You have configured antispoofing ACLs and DHCP snooping.
Which of the following are you most likely securing? (Select the best answer.)
- the control plane
- the management plane
- the data plane
- every network plane
Most likely, you are securing the data plane if you have configured antispoofing access control lists (ACLs) and Dynamic Host Configuration Protocol (DHCP) snooping. The data plane is responsible for traffic passing through the router, which is referred to as transit traffic. Therefore, data plane security protects against unauthorized packet transmission and interception. Threats such as IP spoofing, Media Access Control (MAC) address spoofing, Address Resolution Protocol (ARP) spoofing, DHCP spoofing, unauthorized traffic interception, and unauthorized network access can be mitigated and monitored by implementing features such as the following:
– ARP inspection
– Antispoofing ACLs
– DHCP snooping
– Port ACLs (PACLs)
– Private virtual LANs (VLANs)
– Unicast Reverse Path Forwarding (uRPF)
– VLAN ACLs (VACLs)
You are securing the control plane if you have configured Control Plane Policing (CoPP), Control Plane Protection (CPPr), routing protocol authentication, and filtering. The control plane is responsible for the creation and maintenance of structures related to routing and forwarding. These functions are heavily dependent on the CPU and memory availability. Therefore, control plane security methods protect against unauthorized traffic destined for the router, which can modify route paths and consume excessive resources. Path modification can be caused by manipulating the traffic generated by routing protocols, VLAN Trunking Protocol (VTP), and Spanning Tree Protocol (STP). Path modification attacks can be mitigated by implementing routing protocol authentication and filtering, VTP authentication, and STP protection features. In addition, excessive CPU and memory consumption can be caused by control plane flooding. Resource consumption attacks can be mitigated by implementing control plane filtering and rate limiting with CoPP and CPPr.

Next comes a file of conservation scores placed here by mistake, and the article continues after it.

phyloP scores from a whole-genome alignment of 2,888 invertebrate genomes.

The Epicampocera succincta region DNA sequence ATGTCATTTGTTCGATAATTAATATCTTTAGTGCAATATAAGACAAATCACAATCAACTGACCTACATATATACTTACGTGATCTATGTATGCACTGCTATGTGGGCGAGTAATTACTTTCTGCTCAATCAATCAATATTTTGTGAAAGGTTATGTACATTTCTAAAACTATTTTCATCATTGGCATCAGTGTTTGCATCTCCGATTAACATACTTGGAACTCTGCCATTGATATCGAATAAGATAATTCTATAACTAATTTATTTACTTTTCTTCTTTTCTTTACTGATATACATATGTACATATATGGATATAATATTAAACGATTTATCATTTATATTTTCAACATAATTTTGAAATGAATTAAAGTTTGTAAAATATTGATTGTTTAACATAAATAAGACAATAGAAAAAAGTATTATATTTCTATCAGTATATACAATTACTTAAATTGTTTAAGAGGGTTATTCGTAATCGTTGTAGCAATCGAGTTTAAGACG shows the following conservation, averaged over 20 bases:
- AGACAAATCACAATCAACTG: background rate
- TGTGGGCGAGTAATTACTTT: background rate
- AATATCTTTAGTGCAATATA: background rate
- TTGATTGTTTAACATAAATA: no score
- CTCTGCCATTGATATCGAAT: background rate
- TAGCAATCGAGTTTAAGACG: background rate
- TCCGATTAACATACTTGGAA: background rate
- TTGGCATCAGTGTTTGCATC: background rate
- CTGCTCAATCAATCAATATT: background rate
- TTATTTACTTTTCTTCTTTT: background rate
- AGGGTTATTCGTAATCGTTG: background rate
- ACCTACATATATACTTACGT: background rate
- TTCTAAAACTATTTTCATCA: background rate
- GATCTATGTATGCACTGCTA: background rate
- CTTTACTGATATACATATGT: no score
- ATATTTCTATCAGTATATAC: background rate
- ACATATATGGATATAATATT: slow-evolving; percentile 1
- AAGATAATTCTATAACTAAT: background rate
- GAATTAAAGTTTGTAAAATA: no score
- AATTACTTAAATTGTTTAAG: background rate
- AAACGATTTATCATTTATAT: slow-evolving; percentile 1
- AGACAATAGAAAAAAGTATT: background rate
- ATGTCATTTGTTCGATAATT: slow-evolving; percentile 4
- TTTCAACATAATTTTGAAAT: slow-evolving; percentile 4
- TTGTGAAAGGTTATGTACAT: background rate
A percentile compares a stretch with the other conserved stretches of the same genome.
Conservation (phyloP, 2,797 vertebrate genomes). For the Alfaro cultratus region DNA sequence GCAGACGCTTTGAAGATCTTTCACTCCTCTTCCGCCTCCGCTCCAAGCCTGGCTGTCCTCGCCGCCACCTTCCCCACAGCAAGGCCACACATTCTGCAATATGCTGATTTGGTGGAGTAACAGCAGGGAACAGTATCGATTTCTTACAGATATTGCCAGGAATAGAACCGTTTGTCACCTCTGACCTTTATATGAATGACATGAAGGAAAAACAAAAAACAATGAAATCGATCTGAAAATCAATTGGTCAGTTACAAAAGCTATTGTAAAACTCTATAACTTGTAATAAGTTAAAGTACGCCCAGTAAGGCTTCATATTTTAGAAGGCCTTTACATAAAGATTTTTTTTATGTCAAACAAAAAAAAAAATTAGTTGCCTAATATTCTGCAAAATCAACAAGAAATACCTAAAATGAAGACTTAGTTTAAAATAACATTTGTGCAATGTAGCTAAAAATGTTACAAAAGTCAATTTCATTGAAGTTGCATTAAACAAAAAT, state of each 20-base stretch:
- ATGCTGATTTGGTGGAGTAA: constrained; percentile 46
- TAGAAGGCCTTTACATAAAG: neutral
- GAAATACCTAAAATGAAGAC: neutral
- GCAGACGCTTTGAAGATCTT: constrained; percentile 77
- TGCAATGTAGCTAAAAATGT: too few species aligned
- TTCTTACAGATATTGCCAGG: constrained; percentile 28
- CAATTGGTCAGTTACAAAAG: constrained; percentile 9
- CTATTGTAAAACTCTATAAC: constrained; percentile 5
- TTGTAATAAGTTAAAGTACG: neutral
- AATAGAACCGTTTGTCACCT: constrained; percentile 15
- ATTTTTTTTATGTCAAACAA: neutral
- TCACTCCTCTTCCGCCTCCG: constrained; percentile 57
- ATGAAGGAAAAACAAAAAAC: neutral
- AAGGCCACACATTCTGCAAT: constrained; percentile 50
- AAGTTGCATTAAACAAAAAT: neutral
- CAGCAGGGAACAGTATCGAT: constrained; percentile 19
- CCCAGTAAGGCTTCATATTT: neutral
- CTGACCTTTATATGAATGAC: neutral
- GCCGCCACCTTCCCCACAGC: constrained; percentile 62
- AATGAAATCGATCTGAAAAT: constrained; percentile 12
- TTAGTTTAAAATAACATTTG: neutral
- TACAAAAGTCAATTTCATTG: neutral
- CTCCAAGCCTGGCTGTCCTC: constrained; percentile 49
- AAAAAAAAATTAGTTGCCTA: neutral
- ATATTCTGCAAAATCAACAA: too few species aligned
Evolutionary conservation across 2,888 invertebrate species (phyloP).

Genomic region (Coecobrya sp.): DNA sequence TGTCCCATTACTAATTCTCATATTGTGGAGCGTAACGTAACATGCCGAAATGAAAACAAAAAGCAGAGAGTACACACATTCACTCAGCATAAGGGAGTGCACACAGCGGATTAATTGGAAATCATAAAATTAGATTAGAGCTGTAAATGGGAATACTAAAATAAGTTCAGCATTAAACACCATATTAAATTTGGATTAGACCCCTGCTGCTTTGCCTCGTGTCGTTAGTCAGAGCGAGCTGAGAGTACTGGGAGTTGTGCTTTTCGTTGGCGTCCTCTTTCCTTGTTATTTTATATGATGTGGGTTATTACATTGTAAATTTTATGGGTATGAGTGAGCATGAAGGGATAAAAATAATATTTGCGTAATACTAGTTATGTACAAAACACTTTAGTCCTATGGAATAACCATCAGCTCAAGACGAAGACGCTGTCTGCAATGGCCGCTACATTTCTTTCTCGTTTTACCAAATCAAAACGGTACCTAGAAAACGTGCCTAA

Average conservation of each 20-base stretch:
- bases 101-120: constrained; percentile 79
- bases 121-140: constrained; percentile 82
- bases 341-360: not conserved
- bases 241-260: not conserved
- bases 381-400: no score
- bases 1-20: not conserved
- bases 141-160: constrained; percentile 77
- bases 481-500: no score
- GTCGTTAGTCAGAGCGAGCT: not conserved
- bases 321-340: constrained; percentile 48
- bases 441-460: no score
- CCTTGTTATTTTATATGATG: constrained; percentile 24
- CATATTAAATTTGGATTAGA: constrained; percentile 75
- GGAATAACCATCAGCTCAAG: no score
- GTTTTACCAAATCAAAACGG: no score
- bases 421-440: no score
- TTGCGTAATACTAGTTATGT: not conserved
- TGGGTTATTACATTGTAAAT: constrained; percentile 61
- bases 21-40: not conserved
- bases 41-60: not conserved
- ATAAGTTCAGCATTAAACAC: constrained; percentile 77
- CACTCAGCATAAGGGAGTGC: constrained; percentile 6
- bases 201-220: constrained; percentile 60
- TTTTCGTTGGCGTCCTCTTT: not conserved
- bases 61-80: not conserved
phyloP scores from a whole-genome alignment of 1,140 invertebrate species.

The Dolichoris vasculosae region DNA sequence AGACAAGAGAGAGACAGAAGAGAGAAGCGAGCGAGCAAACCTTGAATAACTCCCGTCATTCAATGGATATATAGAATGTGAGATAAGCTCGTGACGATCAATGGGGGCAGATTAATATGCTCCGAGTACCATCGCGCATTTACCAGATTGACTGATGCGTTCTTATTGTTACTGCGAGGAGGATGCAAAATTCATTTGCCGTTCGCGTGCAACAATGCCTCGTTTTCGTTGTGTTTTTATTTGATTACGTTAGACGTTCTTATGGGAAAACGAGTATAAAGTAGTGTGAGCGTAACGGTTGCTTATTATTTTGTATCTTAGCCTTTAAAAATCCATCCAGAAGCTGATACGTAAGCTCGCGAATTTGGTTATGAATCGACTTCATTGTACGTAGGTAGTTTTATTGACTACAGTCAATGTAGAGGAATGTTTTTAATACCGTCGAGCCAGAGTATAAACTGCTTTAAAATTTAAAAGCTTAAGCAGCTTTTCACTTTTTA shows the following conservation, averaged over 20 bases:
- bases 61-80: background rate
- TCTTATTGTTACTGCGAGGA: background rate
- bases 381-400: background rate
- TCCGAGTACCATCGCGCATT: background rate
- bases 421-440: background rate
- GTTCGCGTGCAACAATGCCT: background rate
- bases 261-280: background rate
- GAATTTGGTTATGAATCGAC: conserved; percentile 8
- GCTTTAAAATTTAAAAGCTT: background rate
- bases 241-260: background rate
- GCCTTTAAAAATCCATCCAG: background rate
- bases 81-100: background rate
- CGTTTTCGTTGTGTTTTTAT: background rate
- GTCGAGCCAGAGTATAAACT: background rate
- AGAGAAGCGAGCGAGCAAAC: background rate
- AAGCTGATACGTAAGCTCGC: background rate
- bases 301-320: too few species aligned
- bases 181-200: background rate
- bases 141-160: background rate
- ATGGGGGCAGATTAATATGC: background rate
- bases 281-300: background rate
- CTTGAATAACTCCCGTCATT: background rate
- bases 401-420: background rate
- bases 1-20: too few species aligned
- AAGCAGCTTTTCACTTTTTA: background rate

You are securing the management plane if you have configured Authentication, Authorization, and Accounting (AAA) solutions and Management Plane Protection (MPP). Device configuration protection is associated with the management plane. Management plane security protects against unauthorized device access and configuration. Unauthorized access can be mitigated by implementing a strong AAA solution and by implementing MPP, which creates protected management channels over which administrators must connect in order to access device administration features. Management traffic can be encrypted by implementing Secure Shell (SSH). You can mitigate unauthorized configuration of a device by implementing RoleBased Access Control (RBAC), whereby administrators are limited to using only the features they need to accomplish their jobs. Detection and logging of management plane access can be performed by implementing Simple Network Management Protocol version 3 (SNMPv3) and Syslog servers.